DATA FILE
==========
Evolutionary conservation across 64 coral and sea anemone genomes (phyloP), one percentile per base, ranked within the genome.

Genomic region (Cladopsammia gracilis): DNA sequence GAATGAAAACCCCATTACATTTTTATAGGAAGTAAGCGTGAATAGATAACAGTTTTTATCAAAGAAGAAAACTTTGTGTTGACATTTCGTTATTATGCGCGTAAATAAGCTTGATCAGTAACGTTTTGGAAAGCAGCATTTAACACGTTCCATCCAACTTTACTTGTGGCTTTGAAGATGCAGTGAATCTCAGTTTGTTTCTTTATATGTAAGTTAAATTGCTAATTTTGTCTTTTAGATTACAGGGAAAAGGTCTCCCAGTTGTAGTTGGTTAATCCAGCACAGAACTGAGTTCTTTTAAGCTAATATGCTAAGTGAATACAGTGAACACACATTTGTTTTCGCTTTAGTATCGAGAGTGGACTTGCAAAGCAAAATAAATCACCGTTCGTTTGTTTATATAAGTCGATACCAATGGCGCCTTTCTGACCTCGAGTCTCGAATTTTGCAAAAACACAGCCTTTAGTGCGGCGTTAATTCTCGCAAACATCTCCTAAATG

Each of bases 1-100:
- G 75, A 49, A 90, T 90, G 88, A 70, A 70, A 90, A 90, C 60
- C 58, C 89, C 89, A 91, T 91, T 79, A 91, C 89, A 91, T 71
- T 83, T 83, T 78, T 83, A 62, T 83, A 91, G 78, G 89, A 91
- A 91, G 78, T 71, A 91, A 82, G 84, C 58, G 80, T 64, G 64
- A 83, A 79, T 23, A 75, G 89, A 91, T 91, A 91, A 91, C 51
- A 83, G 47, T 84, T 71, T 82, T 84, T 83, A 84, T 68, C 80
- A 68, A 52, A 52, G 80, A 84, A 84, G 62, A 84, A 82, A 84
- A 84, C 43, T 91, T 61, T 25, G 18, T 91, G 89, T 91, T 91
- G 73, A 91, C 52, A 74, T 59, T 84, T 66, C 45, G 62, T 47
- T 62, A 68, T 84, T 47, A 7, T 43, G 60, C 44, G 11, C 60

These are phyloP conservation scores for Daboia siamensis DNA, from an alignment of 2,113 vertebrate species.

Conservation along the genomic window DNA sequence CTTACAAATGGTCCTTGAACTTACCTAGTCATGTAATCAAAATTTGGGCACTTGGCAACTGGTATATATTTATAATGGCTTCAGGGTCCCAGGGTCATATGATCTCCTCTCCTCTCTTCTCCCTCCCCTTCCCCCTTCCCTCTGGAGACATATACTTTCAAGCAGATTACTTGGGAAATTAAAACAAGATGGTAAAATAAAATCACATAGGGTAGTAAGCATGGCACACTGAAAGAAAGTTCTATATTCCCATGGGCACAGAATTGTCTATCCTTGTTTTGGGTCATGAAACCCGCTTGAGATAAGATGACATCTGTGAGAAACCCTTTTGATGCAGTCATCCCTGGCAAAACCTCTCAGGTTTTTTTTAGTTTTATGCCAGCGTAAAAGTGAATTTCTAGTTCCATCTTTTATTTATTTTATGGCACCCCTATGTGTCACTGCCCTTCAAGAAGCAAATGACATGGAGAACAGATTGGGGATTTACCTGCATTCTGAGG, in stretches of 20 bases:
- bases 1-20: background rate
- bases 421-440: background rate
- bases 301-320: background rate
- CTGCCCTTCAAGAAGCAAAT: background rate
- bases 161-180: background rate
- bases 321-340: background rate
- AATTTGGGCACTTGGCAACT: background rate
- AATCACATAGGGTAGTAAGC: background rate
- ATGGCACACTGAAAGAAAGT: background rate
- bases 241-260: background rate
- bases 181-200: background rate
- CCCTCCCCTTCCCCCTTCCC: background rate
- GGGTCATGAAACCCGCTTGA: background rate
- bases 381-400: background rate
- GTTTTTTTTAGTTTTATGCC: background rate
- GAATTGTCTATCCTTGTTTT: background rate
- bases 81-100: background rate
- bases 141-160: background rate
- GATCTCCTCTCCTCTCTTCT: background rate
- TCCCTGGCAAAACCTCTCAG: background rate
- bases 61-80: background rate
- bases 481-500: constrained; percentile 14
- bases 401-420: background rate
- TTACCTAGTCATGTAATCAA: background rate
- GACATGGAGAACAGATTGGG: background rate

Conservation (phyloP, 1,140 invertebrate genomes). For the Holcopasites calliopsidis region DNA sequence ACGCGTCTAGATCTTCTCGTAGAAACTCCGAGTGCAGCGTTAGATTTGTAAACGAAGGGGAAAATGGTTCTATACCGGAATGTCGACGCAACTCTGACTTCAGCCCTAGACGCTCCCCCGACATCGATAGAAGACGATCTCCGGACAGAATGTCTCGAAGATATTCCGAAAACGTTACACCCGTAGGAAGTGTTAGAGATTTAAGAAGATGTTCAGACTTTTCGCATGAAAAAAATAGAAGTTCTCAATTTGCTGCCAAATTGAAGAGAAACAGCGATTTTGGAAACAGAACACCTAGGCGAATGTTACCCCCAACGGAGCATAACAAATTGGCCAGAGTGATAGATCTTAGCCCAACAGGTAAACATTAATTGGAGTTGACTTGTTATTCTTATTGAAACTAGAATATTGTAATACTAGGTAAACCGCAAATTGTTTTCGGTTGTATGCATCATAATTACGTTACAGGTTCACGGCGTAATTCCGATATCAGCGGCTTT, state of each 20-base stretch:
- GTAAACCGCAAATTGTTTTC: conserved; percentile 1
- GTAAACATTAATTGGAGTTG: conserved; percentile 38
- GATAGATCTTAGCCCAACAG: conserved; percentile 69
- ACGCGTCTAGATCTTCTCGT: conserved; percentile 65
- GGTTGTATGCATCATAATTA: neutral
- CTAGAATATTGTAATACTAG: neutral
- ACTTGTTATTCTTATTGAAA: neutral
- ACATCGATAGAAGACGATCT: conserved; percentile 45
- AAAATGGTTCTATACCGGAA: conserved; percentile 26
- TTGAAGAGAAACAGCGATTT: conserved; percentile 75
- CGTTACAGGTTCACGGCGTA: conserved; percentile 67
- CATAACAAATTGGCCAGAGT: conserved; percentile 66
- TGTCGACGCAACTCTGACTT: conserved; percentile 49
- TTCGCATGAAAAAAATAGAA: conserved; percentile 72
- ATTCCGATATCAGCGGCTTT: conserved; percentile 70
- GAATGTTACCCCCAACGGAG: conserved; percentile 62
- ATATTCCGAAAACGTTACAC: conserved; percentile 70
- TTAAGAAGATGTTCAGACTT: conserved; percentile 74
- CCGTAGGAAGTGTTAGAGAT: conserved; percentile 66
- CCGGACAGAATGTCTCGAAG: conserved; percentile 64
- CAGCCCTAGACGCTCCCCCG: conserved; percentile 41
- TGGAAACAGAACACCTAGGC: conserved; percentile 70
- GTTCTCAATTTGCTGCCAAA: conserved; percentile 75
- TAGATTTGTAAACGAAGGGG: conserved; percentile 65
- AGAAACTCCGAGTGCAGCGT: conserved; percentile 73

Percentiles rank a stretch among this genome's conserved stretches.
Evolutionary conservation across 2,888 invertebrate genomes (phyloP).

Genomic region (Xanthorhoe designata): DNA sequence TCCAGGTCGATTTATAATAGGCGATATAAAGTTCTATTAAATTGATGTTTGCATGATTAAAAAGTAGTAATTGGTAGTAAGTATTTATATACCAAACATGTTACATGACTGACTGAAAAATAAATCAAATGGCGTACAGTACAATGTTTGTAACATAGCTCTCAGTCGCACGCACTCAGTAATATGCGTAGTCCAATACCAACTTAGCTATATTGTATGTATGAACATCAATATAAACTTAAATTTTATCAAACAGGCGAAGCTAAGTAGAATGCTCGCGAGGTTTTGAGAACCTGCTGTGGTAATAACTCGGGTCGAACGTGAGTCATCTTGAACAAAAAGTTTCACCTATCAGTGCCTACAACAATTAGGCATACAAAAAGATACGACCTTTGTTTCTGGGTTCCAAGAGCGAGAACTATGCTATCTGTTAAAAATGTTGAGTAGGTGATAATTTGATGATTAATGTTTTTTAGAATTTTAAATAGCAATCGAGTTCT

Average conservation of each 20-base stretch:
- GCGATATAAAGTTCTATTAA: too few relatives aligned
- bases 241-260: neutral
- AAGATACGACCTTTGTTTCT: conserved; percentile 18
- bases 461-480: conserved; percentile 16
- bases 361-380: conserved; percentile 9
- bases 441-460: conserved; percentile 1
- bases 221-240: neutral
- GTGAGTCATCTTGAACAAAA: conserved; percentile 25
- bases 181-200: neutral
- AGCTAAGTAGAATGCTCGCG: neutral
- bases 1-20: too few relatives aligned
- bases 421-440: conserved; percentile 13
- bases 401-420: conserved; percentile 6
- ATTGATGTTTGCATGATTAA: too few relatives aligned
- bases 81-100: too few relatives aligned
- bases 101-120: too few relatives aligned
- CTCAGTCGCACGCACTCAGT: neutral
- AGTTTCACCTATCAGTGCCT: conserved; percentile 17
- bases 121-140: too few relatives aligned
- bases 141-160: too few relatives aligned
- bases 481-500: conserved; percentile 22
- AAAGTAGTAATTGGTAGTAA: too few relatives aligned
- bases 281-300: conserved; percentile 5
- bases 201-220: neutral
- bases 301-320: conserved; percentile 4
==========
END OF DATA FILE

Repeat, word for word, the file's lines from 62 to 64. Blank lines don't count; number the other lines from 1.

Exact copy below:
- CAGCCCTAGACGCTCCCCCG: conserved; percentile 41
- TGGAAACAGAACACCTAGGC: conserved; percentile 70
- GTTCTCAATTTGCTGCCAAA: conserved; percentile 75